Spanish naval officer, was born in Cartagena (Spain) in 1780. On 20 December 1793 he entered the College of Navigation in the Cartagena Comandancia de Pilotos, aged 13, qualifying as a pilotín* on 22 April 1795. He started his career in the Mediterranean, operating with armed launches off Algeciras, Malaga and Cartagena, during which he proved his mettle as a reliable and fearless leader. On 20 May 1796 Guillén joined the frigate Santa Dorotea, but on 10 August he was appointed to the 34 gun frigate Mahonesa. On 13 October 1796 the Mahonesa was captured, between Cabo de Gata and Cartagena, by the 32 gun British frigate Terpsichore, Captain Richard Bowen. Guillén was put ashore at Algeciras and served for some time on look-out duties in the Strait of Gibraltar. On 8 July 1798, he rejoined the frigate Santa Dorotea which was to form part of a squadron of four frigates taking reinforcements and specie to the Algiers garrison. Lieutenant José de San Martín the future 'Libertador' of South America was one of the junior officers on board. On 15 July 1798, the squadron was intercepted by the British 64 gun Lion, Captain Manley Dixon, but after a battle lasting two hours the Dorotea was forced to surrender. Guillén and the other Spanish officers were taken prisoner, but later released on parole, on condition they would not engage in hostilities against England during the war, which Guillén spent teaching mathematics at the Academia de Pilotos in Cartagena. He would never see San Martín again as the two men ended up on different sides during the wars between Spanish loyalists and South American patriots. On 22 January 1805 Guillén was promoted segundo piloto in the Cuerpo de Pilotos, and in 1808 he was appointed, in charge of navigation, to the frigate Proserpina, Capitán de navío José María de Salazar, when she conveyed the viceroy elect of the River Plate from Cádiz to Montevideo.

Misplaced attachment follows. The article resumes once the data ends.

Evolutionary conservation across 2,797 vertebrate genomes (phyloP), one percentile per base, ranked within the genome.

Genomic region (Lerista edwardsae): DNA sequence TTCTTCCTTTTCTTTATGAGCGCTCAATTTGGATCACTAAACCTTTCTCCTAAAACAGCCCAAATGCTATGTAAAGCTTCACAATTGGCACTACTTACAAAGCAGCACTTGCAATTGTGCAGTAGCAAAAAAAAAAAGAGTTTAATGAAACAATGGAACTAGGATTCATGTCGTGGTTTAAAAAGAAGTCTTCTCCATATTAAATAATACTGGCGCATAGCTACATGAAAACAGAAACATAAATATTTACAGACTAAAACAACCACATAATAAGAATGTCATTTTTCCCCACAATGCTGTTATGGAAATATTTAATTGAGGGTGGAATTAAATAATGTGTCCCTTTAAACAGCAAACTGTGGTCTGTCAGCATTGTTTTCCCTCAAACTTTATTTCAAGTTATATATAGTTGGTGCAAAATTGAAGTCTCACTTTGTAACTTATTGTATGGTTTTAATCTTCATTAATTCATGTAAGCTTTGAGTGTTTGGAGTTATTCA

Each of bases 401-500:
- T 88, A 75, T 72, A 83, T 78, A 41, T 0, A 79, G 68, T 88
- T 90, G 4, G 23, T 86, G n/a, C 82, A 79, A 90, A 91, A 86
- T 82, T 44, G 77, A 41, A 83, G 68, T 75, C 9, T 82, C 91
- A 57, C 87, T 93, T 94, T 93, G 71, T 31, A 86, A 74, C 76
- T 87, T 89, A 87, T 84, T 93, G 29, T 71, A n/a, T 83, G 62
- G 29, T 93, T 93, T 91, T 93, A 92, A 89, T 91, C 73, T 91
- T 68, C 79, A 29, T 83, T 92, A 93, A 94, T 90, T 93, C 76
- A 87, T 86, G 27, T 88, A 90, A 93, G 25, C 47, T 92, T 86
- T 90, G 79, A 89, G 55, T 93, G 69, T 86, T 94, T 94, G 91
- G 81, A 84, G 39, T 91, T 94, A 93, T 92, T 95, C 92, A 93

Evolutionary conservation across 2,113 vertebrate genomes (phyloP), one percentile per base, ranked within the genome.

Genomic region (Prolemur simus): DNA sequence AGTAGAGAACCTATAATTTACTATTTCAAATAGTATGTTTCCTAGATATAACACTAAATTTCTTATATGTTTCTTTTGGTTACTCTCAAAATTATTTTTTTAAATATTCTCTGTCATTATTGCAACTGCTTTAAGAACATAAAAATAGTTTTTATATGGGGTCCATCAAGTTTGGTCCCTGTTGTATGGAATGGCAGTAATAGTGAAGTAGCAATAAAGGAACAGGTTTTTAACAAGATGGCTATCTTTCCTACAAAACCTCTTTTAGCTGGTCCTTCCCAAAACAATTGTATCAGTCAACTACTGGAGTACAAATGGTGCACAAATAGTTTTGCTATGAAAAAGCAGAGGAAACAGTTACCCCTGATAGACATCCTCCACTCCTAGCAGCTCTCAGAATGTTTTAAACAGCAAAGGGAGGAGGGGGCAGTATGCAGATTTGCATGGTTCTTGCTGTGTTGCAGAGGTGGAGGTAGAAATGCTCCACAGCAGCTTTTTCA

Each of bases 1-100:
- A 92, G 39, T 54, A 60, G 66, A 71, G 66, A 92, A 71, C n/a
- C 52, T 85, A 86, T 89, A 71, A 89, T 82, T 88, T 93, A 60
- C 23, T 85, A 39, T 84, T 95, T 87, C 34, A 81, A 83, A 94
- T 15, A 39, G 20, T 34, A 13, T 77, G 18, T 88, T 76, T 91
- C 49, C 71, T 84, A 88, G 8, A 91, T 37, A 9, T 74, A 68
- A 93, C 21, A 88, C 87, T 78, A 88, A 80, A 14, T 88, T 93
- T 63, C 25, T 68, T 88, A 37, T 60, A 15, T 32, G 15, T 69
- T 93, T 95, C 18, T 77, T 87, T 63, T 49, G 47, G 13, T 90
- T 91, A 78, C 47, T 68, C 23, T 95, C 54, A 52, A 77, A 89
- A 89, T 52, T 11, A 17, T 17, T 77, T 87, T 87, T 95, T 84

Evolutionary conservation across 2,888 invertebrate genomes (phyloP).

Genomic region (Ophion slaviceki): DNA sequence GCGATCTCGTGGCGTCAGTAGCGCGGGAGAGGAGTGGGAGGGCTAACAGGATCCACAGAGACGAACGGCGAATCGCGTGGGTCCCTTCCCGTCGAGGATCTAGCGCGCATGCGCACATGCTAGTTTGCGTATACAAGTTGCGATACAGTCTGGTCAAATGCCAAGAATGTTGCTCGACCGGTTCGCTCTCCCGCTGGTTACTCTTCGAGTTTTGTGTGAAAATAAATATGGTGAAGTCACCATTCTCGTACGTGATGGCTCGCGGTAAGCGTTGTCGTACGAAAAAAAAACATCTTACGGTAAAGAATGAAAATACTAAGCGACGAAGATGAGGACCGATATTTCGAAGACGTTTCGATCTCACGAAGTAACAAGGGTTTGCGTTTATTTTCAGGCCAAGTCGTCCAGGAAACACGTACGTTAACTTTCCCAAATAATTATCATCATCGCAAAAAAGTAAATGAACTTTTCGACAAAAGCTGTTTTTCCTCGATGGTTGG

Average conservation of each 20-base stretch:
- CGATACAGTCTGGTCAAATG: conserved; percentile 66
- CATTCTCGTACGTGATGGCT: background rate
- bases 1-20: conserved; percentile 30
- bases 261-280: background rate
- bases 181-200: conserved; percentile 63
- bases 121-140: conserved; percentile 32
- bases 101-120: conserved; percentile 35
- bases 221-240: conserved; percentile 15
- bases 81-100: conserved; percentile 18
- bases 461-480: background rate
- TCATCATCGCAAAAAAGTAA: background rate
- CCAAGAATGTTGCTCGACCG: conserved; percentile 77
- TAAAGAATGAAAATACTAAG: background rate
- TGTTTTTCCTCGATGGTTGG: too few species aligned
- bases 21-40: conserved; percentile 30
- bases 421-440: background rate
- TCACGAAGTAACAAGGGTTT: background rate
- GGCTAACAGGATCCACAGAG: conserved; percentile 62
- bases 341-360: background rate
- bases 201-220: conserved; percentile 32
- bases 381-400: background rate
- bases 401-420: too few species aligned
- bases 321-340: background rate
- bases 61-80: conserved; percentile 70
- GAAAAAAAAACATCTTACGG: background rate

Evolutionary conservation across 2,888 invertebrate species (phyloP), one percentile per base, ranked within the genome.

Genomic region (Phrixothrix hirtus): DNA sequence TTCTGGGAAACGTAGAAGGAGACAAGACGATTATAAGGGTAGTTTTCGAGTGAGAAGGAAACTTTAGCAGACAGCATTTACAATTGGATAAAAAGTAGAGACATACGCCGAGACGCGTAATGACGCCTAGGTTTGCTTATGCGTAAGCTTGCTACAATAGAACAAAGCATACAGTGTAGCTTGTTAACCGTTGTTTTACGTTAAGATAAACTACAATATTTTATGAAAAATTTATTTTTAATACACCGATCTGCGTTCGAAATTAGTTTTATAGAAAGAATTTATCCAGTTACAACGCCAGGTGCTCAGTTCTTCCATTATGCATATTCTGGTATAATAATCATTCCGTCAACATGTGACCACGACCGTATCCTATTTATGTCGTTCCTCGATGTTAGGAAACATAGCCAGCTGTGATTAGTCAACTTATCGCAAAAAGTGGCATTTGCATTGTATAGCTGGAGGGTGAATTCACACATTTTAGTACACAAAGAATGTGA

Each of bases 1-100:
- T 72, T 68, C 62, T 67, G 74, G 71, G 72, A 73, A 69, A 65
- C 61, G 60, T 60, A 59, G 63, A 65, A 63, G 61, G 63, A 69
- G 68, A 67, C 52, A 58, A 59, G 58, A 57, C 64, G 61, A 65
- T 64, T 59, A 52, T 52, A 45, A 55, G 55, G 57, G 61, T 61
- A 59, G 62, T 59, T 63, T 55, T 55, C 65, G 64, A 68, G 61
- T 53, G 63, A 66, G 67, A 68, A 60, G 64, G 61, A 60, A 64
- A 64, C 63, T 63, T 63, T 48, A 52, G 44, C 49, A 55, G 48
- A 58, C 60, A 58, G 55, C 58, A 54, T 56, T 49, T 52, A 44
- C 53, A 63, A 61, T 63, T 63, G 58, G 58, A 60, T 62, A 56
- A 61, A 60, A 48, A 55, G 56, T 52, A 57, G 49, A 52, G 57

On 30 August 1809 Guillén was given command of the sumaca * Carlota, with a complement of 46, and at the same time appointed comandante gobernador and ministro de la real hacienda (paymaster of the royal treasury) of the Islas Malvinas, where at Puerto de la Soledad (Port Louis), on 10 January 1810, he relieved Gerardo BONDAS. Guillén brought to the settlement news of the terrible events that had convulsed the Iberian Peninsula, with possible momentous repercussions in the Americas. On his arrival he set out to maintain continuity in government, to sustain the activities in the settlement, and to provide for the maintenance of its installations. He encouraged seal hunting, resulting in reasonable quantities of oil being produced for possible sale in Montevideo. However, the revolution in Buenos Aires on 25 May 1810 caused the overthrow of viceregal government and led to the political separation of Argentina and the Banda Oriental, later to become Uruguay, where the administration had remained for the time being loyal to the crown. In that critical situation the naval authorities in Montevideo had to decide what to do in the Falklands. At the request of Salazar, senior naval officer in Montevideo, a meeting of the Junta Militar Asesora was called by the governor of Montevideo, and held on 8 January 1811. Salazar, a respected organizer, warned that navigational conditions made it imperative for the Junta to decide on an immediate course of action, bearing in mind that to maintain a presence in Puerto de la Soledad would require the despatch of a vessel with 40 or 44 men and 18 months supplies at a total cost of 20,000 pesos. Since there was no money, Salazar proposed withdrawal and so it was decided. That same day Segundo piloto Manuel Moreno, commanding the armed brig Gálvez, was instructed to sail to the Falklands without delay. Because Guillén was junior to Moreno, Salazar instructed him that, while he was to take precedence in all matters relating to the settlement, he was to obey orders from Moreno once at sea.
Acting on the instructions received from Montevideo, Guillén's last official duty as governor at Puerto de la Soledad was to draw up and sign a solemn declaration witnessed and signed by the chaplain of the Carlota and by Moreno. The signatories stated that the coat of arms of Spain had been placed in the bell tower of the chapel and a lead tablet inscribed with the following declaration of sovereignty:
This Island with its harbours, buildings, dependencies and all they contain are the property of the Colony of our Lord Don Fernando 7o legitimate King of Spain and its Indies, and of Soledad de Malvinas.
As a loyalist Guillén remained in command of the Carlota and in the next five years he took part in a number of actions in the River Plate region until he returned to Spain, where the Carlota was paid off in Cádiz on 7 May 1815. By a royal order of 17 April 1812 Guillén had earlier been transferred to the Cuerpo General and promoted alférez de fragata. He continued to serve in the Spanish navy until he died on 12 May 1839 in Cuba in the rank of teniente de navío.